Najib Razak

The scandal surrounding Malaysian sovereign wealth fund 1MDB is deepening, with major investigations underway in at least four countries, bankers being jailed and more than $1 billion in dodgy assets being seized. Yet the Australian Federal Police have barely made a whimper.

The 1MDB scandal made headlines in July 2015, when The Wall Street Journal reported that US$700 million, alleged to have been siphoned from the government wealth fund, had been deposited into the personal account of Malaysian Prime Minister Najib Razak.

Najib denied any wrongdoing and claimed the money was a “political donation” from an unnamed source.

Malaysia’s Attorney-General began investigating the scandal, but he was abruptly sacked in the middle of the investigation, and the Deputy Public Prosecutor’s body turned up inside a barrel at the bottom of a swamp. The replacement AG cleared Najib of any wrongdoing last year.

However, international law-enforcement agencies have turned up more in their investigations.

In July last year, the United States Justice Department’s Kleptocracy Asset Recovery Initiative made its largest ever seizure of US$1 billion in assets belonging to close allies of Najib, which the initiative believed were siphoned from the fund.

Yachts, luxury apartments, a painting by Vincent van Gogh and rights to the Oscar-nominated The Wolf Of Wall Street film, starring Leonardo DiCaprio, were among the seized assets (Najib’s son-in-law Riza Aziz produced The Wolf of Wall Street and was at the centre of the raids).

Authorities in tax havens Switzerland, Luxembourg and Singapore are also investigating the role financial institutions in their countries had in siphoning and laundering the Malaysia state funds.

On Wednesday a third banker in Singapore was jailed on money-laundering and fraud charges relating to the scandal. Singapore sent Swiss national Jens Fred Sturzenegger to jail for seven months, and two Singaporean nationals have also been jailed in recent months on similar charges.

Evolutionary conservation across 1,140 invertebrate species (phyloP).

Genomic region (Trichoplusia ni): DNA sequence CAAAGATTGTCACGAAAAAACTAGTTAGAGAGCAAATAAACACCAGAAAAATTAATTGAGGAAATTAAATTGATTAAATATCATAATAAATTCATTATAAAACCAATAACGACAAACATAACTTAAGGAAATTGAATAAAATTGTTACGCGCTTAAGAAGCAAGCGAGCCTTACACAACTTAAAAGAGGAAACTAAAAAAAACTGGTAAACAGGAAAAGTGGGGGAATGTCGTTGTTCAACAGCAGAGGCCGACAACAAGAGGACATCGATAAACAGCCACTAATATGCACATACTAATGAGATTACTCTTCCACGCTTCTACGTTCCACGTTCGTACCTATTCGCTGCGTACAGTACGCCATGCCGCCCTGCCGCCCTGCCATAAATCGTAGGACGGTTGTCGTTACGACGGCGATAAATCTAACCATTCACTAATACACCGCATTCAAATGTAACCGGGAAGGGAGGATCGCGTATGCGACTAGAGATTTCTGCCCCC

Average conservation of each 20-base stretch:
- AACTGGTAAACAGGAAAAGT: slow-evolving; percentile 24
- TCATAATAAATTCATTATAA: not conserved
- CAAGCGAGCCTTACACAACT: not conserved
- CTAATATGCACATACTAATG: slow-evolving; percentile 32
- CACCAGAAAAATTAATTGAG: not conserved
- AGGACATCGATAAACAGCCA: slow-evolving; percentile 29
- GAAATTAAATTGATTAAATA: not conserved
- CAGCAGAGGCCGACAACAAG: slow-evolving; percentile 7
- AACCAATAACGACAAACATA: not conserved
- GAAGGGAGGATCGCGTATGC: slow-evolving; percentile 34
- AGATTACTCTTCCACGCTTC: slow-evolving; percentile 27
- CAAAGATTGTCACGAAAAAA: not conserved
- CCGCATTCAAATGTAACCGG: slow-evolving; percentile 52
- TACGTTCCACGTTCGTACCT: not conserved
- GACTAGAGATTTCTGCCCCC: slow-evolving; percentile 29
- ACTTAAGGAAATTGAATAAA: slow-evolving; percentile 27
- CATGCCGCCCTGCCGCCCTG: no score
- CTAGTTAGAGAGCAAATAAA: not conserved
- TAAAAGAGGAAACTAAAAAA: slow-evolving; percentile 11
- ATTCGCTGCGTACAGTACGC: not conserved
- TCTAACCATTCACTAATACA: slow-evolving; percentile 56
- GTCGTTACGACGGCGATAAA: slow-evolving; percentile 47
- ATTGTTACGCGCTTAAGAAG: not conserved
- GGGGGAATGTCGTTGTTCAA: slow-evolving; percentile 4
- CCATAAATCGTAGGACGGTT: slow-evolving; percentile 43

Yet while other countries have opened investigations, University of Tasmania expert on south-east Asia’s governance issues, professor James Chin, told Crikey that Australia had “sat on it” largely due to strategic and diplomatic concerns.

“Australia has always been very careful about its relations in south-east Asia … the unofficial policy is not to embarrass other countries in the region,” Chin said, citing previous examples of inaction from the authorities on dirty Papua New Guinean money flowing into Australia.

“1MDB money was laundered all around the world. It is very likely that some of the money passed through Australia. It is also likely some of the money went to property investment in Australia, so Australia can’t completely stay clear,” Chin said.

Two weeks ago the AFP said they were assisting with international investigation, but made no reference to any investigations of their own.

“The AFP is aware of allegations relating to companies associated with 1MDB and have assisted our foreign law enforcement partners with their investigations in relation to a number of these matters,” the AFP said in a statement.

And there is no shortage of Australian connections to the scandal.